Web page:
I started using the game UnPub as a way for them to develop a whole wide variety of game concepts and if they didn’t know one of the mechanics on their card, than they would have to look it up. It lent itself to lot more discussion about mechanics and themes and how they could be applied. The kids’ games and understanding of mechanics have become better since I started using that to teach mechanics, as opposed to the PowerPoint that I used to do.

Teaching really is game design. Anytime you’ve come up with a lesson and then when the lesson, seen where the problems are, trying to create solutions for them, and make it better and more interesting for the next time is exactly what game design is.

I think for me the most exciting thing is hearing from gamers and teachers all over the world who discovered my website and say things like oh my god this is exactly what I’m looking for, thank you so much for doing this, totally makes my day. All of it’s free because I just want people to have access to use it to learn from it. A lot of homeschool groups are using it, it’s being used at all different levels from elementary through college, and I’m always happy to collaborate and consult with anyone at any time on just about anything related to gaming.

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How would you like to see more gaming implemented into the class room in the future?

More after school clubs at least so kids have access to really great games in that critical time after school, before their parents get home from work, when they might be more inclined to be on the computer playing games. I don’t have any problem video games at all, but if we can keep kids engaged with each other socially and at school, that’s a great thing. Plus it’s more kids come to my game club, when I have them in class they already have exposure to so many really great games that it makes working with them in game design a lot easier. They have a lot of ideas and I’ve already seen a lot of things they like and don’t like.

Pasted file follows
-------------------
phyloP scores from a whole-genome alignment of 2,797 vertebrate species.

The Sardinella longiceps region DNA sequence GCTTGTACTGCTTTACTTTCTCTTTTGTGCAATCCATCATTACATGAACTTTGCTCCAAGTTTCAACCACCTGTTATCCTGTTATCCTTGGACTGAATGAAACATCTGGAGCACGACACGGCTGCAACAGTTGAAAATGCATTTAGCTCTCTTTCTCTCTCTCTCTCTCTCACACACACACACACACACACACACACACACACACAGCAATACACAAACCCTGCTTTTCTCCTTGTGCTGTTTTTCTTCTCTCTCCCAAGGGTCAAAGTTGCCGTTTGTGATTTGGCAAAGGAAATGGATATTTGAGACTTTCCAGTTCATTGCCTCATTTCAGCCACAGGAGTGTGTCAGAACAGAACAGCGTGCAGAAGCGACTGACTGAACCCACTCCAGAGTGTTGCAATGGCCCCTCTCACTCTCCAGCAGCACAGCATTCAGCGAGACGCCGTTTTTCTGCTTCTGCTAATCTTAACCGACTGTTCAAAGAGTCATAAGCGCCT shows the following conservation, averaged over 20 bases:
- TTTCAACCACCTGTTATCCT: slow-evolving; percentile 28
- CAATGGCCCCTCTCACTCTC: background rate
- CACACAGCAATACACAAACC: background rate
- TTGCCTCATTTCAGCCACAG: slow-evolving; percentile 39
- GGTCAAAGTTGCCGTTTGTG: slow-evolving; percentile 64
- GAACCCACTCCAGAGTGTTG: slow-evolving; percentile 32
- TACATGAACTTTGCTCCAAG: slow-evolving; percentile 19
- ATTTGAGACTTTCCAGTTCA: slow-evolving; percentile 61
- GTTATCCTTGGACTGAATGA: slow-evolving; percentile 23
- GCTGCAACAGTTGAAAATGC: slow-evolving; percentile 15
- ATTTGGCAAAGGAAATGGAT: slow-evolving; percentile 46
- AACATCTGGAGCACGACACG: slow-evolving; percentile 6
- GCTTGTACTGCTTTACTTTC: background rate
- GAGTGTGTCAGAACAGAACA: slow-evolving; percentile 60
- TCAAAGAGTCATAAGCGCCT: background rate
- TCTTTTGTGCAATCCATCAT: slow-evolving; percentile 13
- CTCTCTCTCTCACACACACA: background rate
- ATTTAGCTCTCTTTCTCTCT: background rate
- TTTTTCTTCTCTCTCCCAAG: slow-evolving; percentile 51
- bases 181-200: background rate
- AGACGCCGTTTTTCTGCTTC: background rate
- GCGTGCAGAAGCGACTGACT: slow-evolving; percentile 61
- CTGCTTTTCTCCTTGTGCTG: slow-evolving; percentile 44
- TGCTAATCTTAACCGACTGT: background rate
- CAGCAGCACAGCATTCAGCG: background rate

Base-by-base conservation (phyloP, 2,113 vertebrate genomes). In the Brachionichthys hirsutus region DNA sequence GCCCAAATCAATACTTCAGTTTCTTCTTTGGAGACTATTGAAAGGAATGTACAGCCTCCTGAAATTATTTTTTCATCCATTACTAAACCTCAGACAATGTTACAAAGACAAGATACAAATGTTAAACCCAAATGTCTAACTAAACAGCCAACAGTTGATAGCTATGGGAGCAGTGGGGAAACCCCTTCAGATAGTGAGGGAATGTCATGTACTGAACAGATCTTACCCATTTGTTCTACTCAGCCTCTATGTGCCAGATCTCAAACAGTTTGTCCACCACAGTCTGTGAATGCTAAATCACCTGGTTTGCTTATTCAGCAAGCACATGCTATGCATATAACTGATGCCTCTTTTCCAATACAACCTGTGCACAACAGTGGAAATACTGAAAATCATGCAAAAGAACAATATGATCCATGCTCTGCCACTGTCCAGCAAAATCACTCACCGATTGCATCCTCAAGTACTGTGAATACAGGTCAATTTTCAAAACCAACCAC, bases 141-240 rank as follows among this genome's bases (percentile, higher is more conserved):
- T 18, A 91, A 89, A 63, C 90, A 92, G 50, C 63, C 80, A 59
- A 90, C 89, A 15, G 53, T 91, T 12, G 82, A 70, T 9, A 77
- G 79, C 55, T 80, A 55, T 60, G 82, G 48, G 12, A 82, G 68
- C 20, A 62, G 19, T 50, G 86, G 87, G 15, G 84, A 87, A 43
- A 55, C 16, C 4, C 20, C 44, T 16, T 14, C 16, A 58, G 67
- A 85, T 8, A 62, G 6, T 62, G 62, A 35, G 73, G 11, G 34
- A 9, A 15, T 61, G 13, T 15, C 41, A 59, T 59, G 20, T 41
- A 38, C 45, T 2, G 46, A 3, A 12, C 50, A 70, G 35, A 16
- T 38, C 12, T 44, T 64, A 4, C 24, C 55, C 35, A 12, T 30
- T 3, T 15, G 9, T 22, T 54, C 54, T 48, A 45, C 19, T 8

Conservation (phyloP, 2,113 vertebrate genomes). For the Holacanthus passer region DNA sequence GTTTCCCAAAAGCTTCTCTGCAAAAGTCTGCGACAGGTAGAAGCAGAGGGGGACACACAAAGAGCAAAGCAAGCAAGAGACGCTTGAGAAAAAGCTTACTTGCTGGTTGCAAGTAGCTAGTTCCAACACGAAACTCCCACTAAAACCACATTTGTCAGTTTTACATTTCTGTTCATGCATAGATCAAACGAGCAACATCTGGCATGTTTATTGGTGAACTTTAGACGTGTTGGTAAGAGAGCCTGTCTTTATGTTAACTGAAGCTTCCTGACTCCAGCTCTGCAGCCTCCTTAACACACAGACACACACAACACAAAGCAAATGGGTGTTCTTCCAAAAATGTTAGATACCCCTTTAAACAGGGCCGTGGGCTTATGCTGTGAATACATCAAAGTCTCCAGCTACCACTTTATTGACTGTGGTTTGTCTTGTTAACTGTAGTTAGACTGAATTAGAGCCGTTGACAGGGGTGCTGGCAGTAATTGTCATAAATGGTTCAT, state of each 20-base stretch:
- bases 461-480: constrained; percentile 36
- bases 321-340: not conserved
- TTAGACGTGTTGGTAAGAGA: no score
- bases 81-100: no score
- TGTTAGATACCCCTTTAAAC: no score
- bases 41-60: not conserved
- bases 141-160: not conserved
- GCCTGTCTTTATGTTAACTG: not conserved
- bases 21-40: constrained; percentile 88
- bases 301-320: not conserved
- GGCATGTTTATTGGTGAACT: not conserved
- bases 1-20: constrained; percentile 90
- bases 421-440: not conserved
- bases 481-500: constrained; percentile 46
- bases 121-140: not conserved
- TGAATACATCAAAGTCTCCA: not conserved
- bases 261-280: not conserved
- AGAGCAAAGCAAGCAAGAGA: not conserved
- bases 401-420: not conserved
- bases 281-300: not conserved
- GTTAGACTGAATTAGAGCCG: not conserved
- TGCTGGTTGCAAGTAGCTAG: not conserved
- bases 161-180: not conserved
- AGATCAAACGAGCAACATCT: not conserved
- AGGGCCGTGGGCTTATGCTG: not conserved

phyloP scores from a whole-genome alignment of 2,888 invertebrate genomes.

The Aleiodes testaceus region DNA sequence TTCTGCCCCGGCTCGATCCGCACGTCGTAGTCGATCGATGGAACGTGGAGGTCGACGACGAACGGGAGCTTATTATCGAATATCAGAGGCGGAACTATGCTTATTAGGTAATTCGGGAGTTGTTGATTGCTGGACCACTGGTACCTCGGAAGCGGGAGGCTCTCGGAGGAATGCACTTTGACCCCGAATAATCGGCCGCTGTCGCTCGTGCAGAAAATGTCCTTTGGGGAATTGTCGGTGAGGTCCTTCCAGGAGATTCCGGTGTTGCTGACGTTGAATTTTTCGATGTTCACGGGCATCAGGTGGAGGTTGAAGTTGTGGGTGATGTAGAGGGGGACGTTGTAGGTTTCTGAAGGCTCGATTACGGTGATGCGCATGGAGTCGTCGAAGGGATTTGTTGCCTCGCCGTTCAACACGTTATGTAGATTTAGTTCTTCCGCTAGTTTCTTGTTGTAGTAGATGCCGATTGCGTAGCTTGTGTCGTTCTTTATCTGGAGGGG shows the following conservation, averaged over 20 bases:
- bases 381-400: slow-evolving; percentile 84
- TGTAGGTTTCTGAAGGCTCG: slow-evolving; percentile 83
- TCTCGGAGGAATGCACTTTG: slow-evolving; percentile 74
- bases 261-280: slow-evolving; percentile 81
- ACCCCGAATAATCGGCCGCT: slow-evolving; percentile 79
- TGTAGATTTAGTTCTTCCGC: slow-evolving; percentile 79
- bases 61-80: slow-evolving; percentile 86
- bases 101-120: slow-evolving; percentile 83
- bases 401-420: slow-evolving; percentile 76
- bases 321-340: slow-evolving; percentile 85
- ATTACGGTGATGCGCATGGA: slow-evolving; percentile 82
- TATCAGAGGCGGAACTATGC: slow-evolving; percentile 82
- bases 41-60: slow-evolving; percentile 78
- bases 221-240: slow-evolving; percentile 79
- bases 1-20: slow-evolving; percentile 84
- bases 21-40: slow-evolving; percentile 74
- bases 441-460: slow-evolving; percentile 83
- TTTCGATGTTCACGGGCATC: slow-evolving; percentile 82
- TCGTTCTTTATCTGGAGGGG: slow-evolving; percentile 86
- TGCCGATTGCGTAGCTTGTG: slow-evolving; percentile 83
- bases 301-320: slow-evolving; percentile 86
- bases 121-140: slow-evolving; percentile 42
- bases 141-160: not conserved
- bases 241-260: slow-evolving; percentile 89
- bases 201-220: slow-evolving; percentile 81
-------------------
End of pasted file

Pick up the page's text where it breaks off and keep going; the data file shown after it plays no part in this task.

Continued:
As far as the classroom itself I think there’s a lot of really exciting things happening with the gameification of the classroom, and not just a point system is overlaid over what you’re already doing, but more ways to figure out how to get kids to create their own answers given a set of information rather than being presented with incorrect/correct answers. Turning dry lessons into games, even if they aren’t great, will get a better response and more engagement from students then just straight up facts being taught.

Big announcements or upcoming news?

I have two games in development with different publishers! So the next couple of years should be especially exciting, when those hit the market. I’ll keep you updated when they get announced!